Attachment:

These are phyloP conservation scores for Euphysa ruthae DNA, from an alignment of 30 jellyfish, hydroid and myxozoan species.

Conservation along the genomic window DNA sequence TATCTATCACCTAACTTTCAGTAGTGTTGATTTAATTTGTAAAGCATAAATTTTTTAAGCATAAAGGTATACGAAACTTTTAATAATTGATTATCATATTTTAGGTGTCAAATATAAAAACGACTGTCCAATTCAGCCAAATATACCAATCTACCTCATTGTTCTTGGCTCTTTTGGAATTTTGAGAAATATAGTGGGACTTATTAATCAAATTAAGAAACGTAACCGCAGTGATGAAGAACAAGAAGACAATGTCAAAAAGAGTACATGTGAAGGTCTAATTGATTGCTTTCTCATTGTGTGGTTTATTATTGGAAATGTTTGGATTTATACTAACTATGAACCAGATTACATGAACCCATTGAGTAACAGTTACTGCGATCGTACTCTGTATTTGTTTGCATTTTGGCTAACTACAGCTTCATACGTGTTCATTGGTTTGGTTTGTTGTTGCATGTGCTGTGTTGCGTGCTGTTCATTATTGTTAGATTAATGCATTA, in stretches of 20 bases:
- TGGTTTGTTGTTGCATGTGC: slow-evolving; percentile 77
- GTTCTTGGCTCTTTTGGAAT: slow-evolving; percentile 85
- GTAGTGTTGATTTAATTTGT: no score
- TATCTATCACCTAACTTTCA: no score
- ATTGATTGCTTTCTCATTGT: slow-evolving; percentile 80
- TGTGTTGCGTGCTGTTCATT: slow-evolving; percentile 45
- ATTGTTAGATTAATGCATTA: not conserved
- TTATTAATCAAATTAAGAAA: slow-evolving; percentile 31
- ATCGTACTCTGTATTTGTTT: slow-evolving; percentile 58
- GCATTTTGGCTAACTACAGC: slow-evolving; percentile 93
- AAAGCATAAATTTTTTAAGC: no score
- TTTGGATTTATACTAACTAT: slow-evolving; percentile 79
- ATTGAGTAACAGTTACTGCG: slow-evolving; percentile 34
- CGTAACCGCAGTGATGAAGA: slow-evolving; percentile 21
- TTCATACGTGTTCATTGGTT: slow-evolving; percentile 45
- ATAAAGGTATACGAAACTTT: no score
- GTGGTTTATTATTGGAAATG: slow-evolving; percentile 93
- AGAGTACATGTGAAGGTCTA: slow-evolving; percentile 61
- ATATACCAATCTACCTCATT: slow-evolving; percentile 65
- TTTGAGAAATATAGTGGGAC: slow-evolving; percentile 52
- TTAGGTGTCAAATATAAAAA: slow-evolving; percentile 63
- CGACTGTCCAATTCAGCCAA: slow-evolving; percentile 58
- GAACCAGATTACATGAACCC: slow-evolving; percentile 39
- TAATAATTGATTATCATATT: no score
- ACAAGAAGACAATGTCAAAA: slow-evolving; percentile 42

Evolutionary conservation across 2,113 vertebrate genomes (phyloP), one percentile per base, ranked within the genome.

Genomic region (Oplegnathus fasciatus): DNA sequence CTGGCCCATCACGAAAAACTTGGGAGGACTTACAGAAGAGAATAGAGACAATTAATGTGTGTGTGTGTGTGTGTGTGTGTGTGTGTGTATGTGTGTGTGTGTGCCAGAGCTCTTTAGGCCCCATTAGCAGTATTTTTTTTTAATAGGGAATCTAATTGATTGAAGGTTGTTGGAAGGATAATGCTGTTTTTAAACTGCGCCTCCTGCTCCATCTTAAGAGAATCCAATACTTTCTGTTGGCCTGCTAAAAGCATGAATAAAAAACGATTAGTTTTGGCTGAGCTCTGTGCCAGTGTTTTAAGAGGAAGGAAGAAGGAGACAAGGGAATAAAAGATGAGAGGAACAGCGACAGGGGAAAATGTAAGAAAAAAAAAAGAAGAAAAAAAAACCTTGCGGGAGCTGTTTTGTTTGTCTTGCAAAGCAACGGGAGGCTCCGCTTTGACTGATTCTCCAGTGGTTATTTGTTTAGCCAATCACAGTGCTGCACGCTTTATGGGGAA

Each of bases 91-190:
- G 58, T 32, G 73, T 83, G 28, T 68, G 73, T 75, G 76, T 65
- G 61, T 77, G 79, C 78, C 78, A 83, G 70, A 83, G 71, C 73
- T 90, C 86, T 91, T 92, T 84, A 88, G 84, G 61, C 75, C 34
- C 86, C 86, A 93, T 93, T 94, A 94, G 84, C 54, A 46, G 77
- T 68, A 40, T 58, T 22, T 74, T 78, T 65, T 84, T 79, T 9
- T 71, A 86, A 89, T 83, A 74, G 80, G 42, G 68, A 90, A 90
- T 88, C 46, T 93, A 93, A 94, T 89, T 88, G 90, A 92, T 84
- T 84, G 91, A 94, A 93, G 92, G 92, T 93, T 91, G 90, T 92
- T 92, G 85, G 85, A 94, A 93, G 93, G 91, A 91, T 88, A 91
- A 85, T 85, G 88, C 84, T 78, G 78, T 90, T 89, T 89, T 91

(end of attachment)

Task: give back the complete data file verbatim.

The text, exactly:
These are phyloP conservation scores for Euphysa ruthae DNA, from an alignment of 30 jellyfish, hydroid and myxozoan species.

Conservation along the genomic window DNA sequence TATCTATCACCTAACTTTCAGTAGTGTTGATTTAATTTGTAAAGCATAAATTTTTTAAGCATAAAGGTATACGAAACTTTTAATAATTGATTATCATATTTTAGGTGTCAAATATAAAAACGACTGTCCAATTCAGCCAAATATACCAATCTACCTCATTGTTCTTGGCTCTTTTGGAATTTTGAGAAATATAGTGGGACTTATTAATCAAATTAAGAAACGTAACCGCAGTGATGAAGAACAAGAAGACAATGTCAAAAAGAGTACATGTGAAGGTCTAATTGATTGCTTTCTCATTGTGTGGTTTATTATTGGAAATGTTTGGATTTATACTAACTATGAACCAGATTACATGAACCCATTGAGTAACAGTTACTGCGATCGTACTCTGTATTTGTTTGCATTTTGGCTAACTACAGCTTCATACGTGTTCATTGGTTTGGTTTGTTGTTGCATGTGCTGTGTTGCGTGCTGTTCATTATTGTTAGATTAATGCATTA, in stretches of 20 bases:
- TGGTTTGTTGTTGCATGTGC: slow-evolving; percentile 77
- GTTCTTGGCTCTTTTGGAAT: slow-evolving; percentile 85
- GTAGTGTTGATTTAATTTGT: no score
- TATCTATCACCTAACTTTCA: no score
- ATTGATTGCTTTCTCATTGT: slow-evolving; percentile 80
- TGTGTTGCGTGCTGTTCATT: slow-evolving; percentile 45
- ATTGTTAGATTAATGCATTA: not conserved
- TTATTAATCAAATTAAGAAA: slow-evolving; percentile 31
- ATCGTACTCTGTATTTGTTT: slow-evolving; percentile 58
- GCATTTTGGCTAACTACAGC: slow-evolving; percentile 93
- AAAGCATAAATTTTTTAAGC: no score
- TTTGGATTTATACTAACTAT: slow-evolving; percentile 79
- ATTGAGTAACAGTTACTGCG: slow-evolving; percentile 34
- CGTAACCGCAGTGATGAAGA: slow-evolving; percentile 21
- TTCATACGTGTTCATTGGTT: slow-evolving; percentile 45
- ATAAAGGTATACGAAACTTT: no score
- GTGGTTTATTATTGGAAATG: slow-evolving; percentile 93
- AGAGTACATGTGAAGGTCTA: slow-evolving; percentile 61
- ATATACCAATCTACCTCATT: slow-evolving; percentile 65
- TTTGAGAAATATAGTGGGAC: slow-evolving; percentile 52
- TTAGGTGTCAAATATAAAAA: slow-evolving; percentile 63
- CGACTGTCCAATTCAGCCAA: slow-evolving; percentile 58
- GAACCAGATTACATGAACCC: slow-evolving; percentile 39
- TAATAATTGATTATCATATT: no score
- ACAAGAAGACAATGTCAAAA: slow-evolving; percentile 42

Evolutionary conservation across 2,113 vertebrate genomes (phyloP), one percentile per base, ranked within the genome.

Genomic region (Oplegnathus fasciatus): DNA sequence CTGGCCCATCACGAAAAACTTGGGAGGACTTACAGAAGAGAATAGAGACAATTAATGTGTGTGTGTGTGTGTGTGTGTGTGTGTGTGTATGTGTGTGTGTGTGCCAGAGCTCTTTAGGCCCCATTAGCAGTATTTTTTTTTAATAGGGAATCTAATTGATTGAAGGTTGTTGGAAGGATAATGCTGTTTTTAAACTGCGCCTCCTGCTCCATCTTAAGAGAATCCAATACTTTCTGTTGGCCTGCTAAAAGCATGAATAAAAAACGATTAGTTTTGGCTGAGCTCTGTGCCAGTGTTTTAAGAGGAAGGAAGAAGGAGACAAGGGAATAAAAGATGAGAGGAACAGCGACAGGGGAAAATGTAAGAAAAAAAAAAGAAGAAAAAAAAACCTTGCGGGAGCTGTTTTGTTTGTCTTGCAAAGCAACGGGAGGCTCCGCTTTGACTGATTCTCCAGTGGTTATTTGTTTAGCCAATCACAGTGCTGCACGCTTTATGGGGAA

Each of bases 91-190:
- G 58, T 32, G 73, T 83, G 28, T 68, G 73, T 75, G 76, T 65
- G 61, T 77, G 79, C 78, C 78, A 83, G 70, A 83, G 71, C 73
- T 90, C 86, T 91, T 92, T 84, A 88, G 84, G 61, C 75, C 34
- C 86, C 86, A 93, T 93, T 94, A 94, G 84, C 54, A 46, G 77
- T 68, A 40, T 58, T 22, T 74, T 78, T 65, T 84, T 79, T 9
- T 71, A 86, A 89, T 83, A 74, G 80, G 42, G 68, A 90, A 90
- T 88, C 46, T 93, A 93, A 94, T 89, T 88, G 90, A 92, T 84
- T 84, G 91, A 94, A 93, G 92, G 92, T 93, T 91, G 90, T 92
- T 92, G 85, G 85, A 94, A 93, G 93, G 91, A 91, T 88, A 91
- A 85, T 85, G 88, C 84, T 78, G 78, T 90, T 89, T 89, T 91